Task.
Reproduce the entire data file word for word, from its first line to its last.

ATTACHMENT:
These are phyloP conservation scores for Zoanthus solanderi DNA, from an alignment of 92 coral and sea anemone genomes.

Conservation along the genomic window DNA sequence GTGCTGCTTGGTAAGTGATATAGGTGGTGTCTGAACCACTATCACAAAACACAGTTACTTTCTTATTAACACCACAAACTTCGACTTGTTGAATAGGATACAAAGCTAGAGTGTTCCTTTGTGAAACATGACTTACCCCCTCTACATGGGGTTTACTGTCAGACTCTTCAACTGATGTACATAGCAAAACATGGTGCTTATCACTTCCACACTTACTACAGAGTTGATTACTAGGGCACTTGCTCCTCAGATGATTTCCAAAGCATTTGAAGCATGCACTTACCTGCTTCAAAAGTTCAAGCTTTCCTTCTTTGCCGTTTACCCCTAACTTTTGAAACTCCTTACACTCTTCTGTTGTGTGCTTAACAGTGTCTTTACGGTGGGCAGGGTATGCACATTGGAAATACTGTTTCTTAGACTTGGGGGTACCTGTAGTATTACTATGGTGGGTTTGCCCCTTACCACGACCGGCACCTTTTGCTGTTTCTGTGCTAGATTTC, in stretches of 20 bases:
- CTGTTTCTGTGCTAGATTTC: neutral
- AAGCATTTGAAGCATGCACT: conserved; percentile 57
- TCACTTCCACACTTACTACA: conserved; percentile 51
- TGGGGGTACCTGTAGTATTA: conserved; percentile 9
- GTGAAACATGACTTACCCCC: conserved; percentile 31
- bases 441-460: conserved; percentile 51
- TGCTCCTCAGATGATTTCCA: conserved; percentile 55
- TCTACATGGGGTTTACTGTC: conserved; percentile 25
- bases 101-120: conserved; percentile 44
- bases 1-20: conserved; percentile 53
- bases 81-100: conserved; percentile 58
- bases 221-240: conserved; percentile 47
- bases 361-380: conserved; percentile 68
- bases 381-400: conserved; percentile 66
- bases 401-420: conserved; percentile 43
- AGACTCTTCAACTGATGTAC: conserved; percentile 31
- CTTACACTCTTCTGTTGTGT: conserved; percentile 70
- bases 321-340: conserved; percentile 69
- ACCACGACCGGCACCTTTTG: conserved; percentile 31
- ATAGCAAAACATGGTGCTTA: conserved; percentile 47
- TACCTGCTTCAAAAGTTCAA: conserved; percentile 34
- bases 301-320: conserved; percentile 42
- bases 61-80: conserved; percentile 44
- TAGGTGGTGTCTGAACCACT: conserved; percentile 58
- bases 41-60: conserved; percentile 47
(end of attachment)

These are phyloP conservation scores for Zoanthus solanderi DNA, from an alignment of 92 coral and sea anemone genomes.

Conservation along the genomic window DNA sequence GTGCTGCTTGGTAAGTGATATAGGTGGTGTCTGAACCACTATCACAAAACACAGTTACTTTCTTATTAACACCACAAACTTCGACTTGTTGAATAGGATACAAAGCTAGAGTGTTCCTTTGTGAAACATGACTTACCCCCTCTACATGGGGTTTACTGTCAGACTCTTCAACTGATGTACATAGCAAAACATGGTGCTTATCACTTCCACACTTACTACAGAGTTGATTACTAGGGCACTTGCTCCTCAGATGATTTCCAAAGCATTTGAAGCATGCACTTACCTGCTTCAAAAGTTCAAGCTTTCCTTCTTTGCCGTTTACCCCTAACTTTTGAAACTCCTTACACTCTTCTGTTGTGTGCTTAACAGTGTCTTTACGGTGGGCAGGGTATGCACATTGGAAATACTGTTTCTTAGACTTGGGGGTACCTGTAGTATTACTATGGTGGGTTTGCCCCTTACCACGACCGGCACCTTTTGCTGTTTCTGTGCTAGATTTC, in stretches of 20 bases:
- CTGTTTCTGTGCTAGATTTC: neutral
- AAGCATTTGAAGCATGCACT: conserved; percentile 57
- TCACTTCCACACTTACTACA: conserved; percentile 51
- TGGGGGTACCTGTAGTATTA: conserved; percentile 9
- GTGAAACATGACTTACCCCC: conserved; percentile 31
- bases 441-460: conserved; percentile 51
- TGCTCCTCAGATGATTTCCA: conserved; percentile 55
- TCTACATGGGGTTTACTGTC: conserved; percentile 25
- bases 101-120: conserved; percentile 44
- bases 1-20: conserved; percentile 53
- bases 81-100: conserved; percentile 58
- bases 221-240: conserved; percentile 47
- bases 361-380: conserved; percentile 68
- bases 381-400: conserved; percentile 66
- bases 401-420: conserved; percentile 43
- AGACTCTTCAACTGATGTAC: conserved; percentile 31
- CTTACACTCTTCTGTTGTGT: conserved; percentile 70
- bases 321-340: conserved; percentile 69
- ACCACGACCGGCACCTTTTG: conserved; percentile 31
- ATAGCAAAACATGGTGCTTA: conserved; percentile 47
- TACCTGCTTCAAAAGTTCAA: conserved; percentile 34
- bases 301-320: conserved; percentile 42
- bases 61-80: conserved; percentile 44
- TAGGTGGTGTCTGAACCACT: conserved; percentile 58
- bases 41-60: conserved; percentile 47